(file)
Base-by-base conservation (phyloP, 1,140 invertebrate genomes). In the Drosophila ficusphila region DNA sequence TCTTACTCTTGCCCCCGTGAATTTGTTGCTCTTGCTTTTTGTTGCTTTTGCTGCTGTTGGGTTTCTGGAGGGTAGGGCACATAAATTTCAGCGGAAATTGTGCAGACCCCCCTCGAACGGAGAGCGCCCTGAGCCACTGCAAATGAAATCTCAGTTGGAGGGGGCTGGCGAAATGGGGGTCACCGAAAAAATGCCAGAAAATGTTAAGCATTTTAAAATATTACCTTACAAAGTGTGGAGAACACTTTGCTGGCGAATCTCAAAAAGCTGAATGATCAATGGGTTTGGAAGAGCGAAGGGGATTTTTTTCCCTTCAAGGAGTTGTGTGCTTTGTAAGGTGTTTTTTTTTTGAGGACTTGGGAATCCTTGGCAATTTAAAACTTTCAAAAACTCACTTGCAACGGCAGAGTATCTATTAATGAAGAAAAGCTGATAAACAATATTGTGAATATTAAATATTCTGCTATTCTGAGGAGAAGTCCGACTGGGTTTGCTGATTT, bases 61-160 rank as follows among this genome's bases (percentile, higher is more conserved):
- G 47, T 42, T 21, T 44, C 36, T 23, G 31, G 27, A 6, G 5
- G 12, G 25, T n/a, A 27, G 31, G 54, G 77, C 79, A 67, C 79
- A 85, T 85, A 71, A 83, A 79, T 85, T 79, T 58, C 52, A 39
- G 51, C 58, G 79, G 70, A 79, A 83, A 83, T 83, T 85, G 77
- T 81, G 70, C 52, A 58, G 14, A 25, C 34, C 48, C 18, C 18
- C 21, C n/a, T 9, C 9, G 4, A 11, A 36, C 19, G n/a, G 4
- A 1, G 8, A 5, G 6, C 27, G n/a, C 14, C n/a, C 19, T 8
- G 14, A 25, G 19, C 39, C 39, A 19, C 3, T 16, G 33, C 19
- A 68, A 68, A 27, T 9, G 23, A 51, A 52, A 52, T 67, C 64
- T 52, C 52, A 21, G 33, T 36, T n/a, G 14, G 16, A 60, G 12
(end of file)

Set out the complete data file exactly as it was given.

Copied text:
Base-by-base conservation (phyloP, 1,140 invertebrate genomes). In the Drosophila ficusphila region DNA sequence TCTTACTCTTGCCCCCGTGAATTTGTTGCTCTTGCTTTTTGTTGCTTTTGCTGCTGTTGGGTTTCTGGAGGGTAGGGCACATAAATTTCAGCGGAAATTGTGCAGACCCCCCTCGAACGGAGAGCGCCCTGAGCCACTGCAAATGAAATCTCAGTTGGAGGGGGCTGGCGAAATGGGGGTCACCGAAAAAATGCCAGAAAATGTTAAGCATTTTAAAATATTACCTTACAAAGTGTGGAGAACACTTTGCTGGCGAATCTCAAAAAGCTGAATGATCAATGGGTTTGGAAGAGCGAAGGGGATTTTTTTCCCTTCAAGGAGTTGTGTGCTTTGTAAGGTGTTTTTTTTTTGAGGACTTGGGAATCCTTGGCAATTTAAAACTTTCAAAAACTCACTTGCAACGGCAGAGTATCTATTAATGAAGAAAAGCTGATAAACAATATTGTGAATATTAAATATTCTGCTATTCTGAGGAGAAGTCCGACTGGGTTTGCTGATTT, bases 61-160 rank as follows among this genome's bases (percentile, higher is more conserved):
- G 47, T 42, T 21, T 44, C 36, T 23, G 31, G 27, A 6, G 5
- G 12, G 25, T n/a, A 27, G 31, G 54, G 77, C 79, A 67, C 79
- A 85, T 85, A 71, A 83, A 79, T 85, T 79, T 58, C 52, A 39
- G 51, C 58, G 79, G 70, A 79, A 83, A 83, T 83, T 85, G 77
- T 81, G 70, C 52, A 58, G 14, A 25, C 34, C 48, C 18, C 18
- C 21, C n/a, T 9, C 9, G 4, A 11, A 36, C 19, G n/a, G 4
- A 1, G 8, A 5, G 6, C 27, G n/a, C 14, C n/a, C 19, T 8
- G 14, A 25, G 19, C 39, C 39, A 19, C 3, T 16, G 33, C 19
- A 68, A 68, A 27, T 9, G 23, A 51, A 52, A 52, T 67, C 64
- T 52, C 52, A 21, G 33, T 36, T n/a, G 14, G 16, A 60, G 12